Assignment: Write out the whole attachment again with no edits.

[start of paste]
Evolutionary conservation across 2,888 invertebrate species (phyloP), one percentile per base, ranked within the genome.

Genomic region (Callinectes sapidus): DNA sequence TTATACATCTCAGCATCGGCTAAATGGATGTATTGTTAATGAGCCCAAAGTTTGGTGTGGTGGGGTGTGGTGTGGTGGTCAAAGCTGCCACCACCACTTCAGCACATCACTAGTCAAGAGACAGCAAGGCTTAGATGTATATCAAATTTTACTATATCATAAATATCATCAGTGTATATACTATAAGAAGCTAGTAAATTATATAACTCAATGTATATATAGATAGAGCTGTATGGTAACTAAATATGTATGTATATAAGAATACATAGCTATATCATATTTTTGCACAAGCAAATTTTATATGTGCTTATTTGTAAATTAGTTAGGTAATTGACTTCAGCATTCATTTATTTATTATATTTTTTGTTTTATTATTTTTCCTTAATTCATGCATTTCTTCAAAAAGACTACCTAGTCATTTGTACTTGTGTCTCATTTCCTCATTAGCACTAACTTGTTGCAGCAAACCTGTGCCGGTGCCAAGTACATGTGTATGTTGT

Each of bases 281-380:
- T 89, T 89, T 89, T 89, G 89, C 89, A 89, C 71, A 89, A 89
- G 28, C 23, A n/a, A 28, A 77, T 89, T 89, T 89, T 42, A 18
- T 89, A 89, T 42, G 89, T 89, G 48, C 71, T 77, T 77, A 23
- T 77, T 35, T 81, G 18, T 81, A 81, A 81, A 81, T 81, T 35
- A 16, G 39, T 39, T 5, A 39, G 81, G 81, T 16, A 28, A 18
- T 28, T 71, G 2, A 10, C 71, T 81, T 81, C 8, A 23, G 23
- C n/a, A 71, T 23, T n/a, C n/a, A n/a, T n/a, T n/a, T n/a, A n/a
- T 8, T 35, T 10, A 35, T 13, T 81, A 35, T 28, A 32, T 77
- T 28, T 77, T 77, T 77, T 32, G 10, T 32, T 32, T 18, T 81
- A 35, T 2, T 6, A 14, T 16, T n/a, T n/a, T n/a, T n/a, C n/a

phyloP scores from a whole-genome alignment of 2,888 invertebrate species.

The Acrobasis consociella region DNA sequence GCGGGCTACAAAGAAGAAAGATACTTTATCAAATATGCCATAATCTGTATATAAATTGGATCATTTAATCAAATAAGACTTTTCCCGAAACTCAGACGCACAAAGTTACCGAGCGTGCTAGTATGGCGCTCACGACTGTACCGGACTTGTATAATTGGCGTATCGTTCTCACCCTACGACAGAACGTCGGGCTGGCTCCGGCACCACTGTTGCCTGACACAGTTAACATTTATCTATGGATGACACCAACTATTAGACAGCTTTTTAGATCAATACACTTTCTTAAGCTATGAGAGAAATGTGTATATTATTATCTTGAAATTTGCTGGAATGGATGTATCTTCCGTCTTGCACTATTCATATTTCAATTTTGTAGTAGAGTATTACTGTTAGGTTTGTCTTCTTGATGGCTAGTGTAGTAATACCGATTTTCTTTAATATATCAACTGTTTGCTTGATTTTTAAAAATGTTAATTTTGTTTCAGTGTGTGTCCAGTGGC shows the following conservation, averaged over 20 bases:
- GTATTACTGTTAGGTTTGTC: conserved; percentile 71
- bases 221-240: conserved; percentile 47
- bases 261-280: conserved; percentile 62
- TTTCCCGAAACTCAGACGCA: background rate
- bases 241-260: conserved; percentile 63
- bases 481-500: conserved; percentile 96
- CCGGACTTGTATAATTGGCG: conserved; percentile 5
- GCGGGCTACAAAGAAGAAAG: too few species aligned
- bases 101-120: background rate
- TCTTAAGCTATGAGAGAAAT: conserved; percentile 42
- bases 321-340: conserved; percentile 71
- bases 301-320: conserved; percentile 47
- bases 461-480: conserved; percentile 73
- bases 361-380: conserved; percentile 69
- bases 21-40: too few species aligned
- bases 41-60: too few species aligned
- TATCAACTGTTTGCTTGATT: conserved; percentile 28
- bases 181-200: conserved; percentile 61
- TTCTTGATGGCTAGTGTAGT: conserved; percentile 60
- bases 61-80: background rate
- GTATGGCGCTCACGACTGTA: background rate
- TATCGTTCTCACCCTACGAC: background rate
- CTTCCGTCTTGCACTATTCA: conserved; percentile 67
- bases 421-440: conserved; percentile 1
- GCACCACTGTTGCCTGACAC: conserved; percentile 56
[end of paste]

Evolutionary conservation across 2,888 invertebrate species (phyloP), one percentile per base, ranked within the genome.

Genomic region (Callinectes sapidus): DNA sequence TTATACATCTCAGCATCGGCTAAATGGATGTATTGTTAATGAGCCCAAAGTTTGGTGTGGTGGGGTGTGGTGTGGTGGTCAAAGCTGCCACCACCACTTCAGCACATCACTAGTCAAGAGACAGCAAGGCTTAGATGTATATCAAATTTTACTATATCATAAATATCATCAGTGTATATACTATAAGAAGCTAGTAAATTATATAACTCAATGTATATATAGATAGAGCTGTATGGTAACTAAATATGTATGTATATAAGAATACATAGCTATATCATATTTTTGCACAAGCAAATTTTATATGTGCTTATTTGTAAATTAGTTAGGTAATTGACTTCAGCATTCATTTATTTATTATATTTTTTGTTTTATTATTTTTCCTTAATTCATGCATTTCTTCAAAAAGACTACCTAGTCATTTGTACTTGTGTCTCATTTCCTCATTAGCACTAACTTGTTGCAGCAAACCTGTGCCGGTGCCAAGTACATGTGTATGTTGT

Each of bases 281-380:
- T 89, T 89, T 89, T 89, G 89, C 89, A 89, C 71, A 89, A 89
- G 28, C 23, A n/a, A 28, A 77, T 89, T 89, T 89, T 42, A 18
- T 89, A 89, T 42, G 89, T 89, G 48, C 71, T 77, T 77, A 23
- T 77, T 35, T 81, G 18, T 81, A 81, A 81, A 81, T 81, T 35
- A 16, G 39, T 39, T 5, A 39, G 81, G 81, T 16, A 28, A 18
- T 28, T 71, G 2, A 10, C 71, T 81, T 81, C 8, A 23, G 23
- C n/a, A 71, T 23, T n/a, C n/a, A n/a, T n/a, T n/a, T n/a, A n/a
- T 8, T 35, T 10, A 35, T 13, T 81, A 35, T 28, A 32, T 77
- T 28, T 77, T 77, T 77, T 32, G 10, T 32, T 32, T 18, T 81
- A 35, T 2, T 6, A 14, T 16, T n/a, T n/a, T n/a, T n/a, C n/a

phyloP scores from a whole-genome alignment of 2,888 invertebrate species.

The Acrobasis consociella region DNA sequence GCGGGCTACAAAGAAGAAAGATACTTTATCAAATATGCCATAATCTGTATATAAATTGGATCATTTAATCAAATAAGACTTTTCCCGAAACTCAGACGCACAAAGTTACCGAGCGTGCTAGTATGGCGCTCACGACTGTACCGGACTTGTATAATTGGCGTATCGTTCTCACCCTACGACAGAACGTCGGGCTGGCTCCGGCACCACTGTTGCCTGACACAGTTAACATTTATCTATGGATGACACCAACTATTAGACAGCTTTTTAGATCAATACACTTTCTTAAGCTATGAGAGAAATGTGTATATTATTATCTTGAAATTTGCTGGAATGGATGTATCTTCCGTCTTGCACTATTCATATTTCAATTTTGTAGTAGAGTATTACTGTTAGGTTTGTCTTCTTGATGGCTAGTGTAGTAATACCGATTTTCTTTAATATATCAACTGTTTGCTTGATTTTTAAAAATGTTAATTTTGTTTCAGTGTGTGTCCAGTGGC shows the following conservation, averaged over 20 bases:
- GTATTACTGTTAGGTTTGTC: conserved; percentile 71
- bases 221-240: conserved; percentile 47
- bases 261-280: conserved; percentile 62
- TTTCCCGAAACTCAGACGCA: background rate
- bases 241-260: conserved; percentile 63
- bases 481-500: conserved; percentile 96
- CCGGACTTGTATAATTGGCG: conserved; percentile 5
- GCGGGCTACAAAGAAGAAAG: too few species aligned
- bases 101-120: background rate
- TCTTAAGCTATGAGAGAAAT: conserved; percentile 42
- bases 321-340: conserved; percentile 71
- bases 301-320: conserved; percentile 47
- bases 461-480: conserved; percentile 73
- bases 361-380: conserved; percentile 69
- bases 21-40: too few species aligned
- bases 41-60: too few species aligned
- TATCAACTGTTTGCTTGATT: conserved; percentile 28
- bases 181-200: conserved; percentile 61
- TTCTTGATGGCTAGTGTAGT: conserved; percentile 60
- bases 61-80: background rate
- GTATGGCGCTCACGACTGTA: background rate
- TATCGTTCTCACCCTACGAC: background rate
- CTTCCGTCTTGCACTATTCA: conserved; percentile 67
- bases 421-440: conserved; percentile 1
- GCACCACTGTTGCCTGACAC: conserved; percentile 56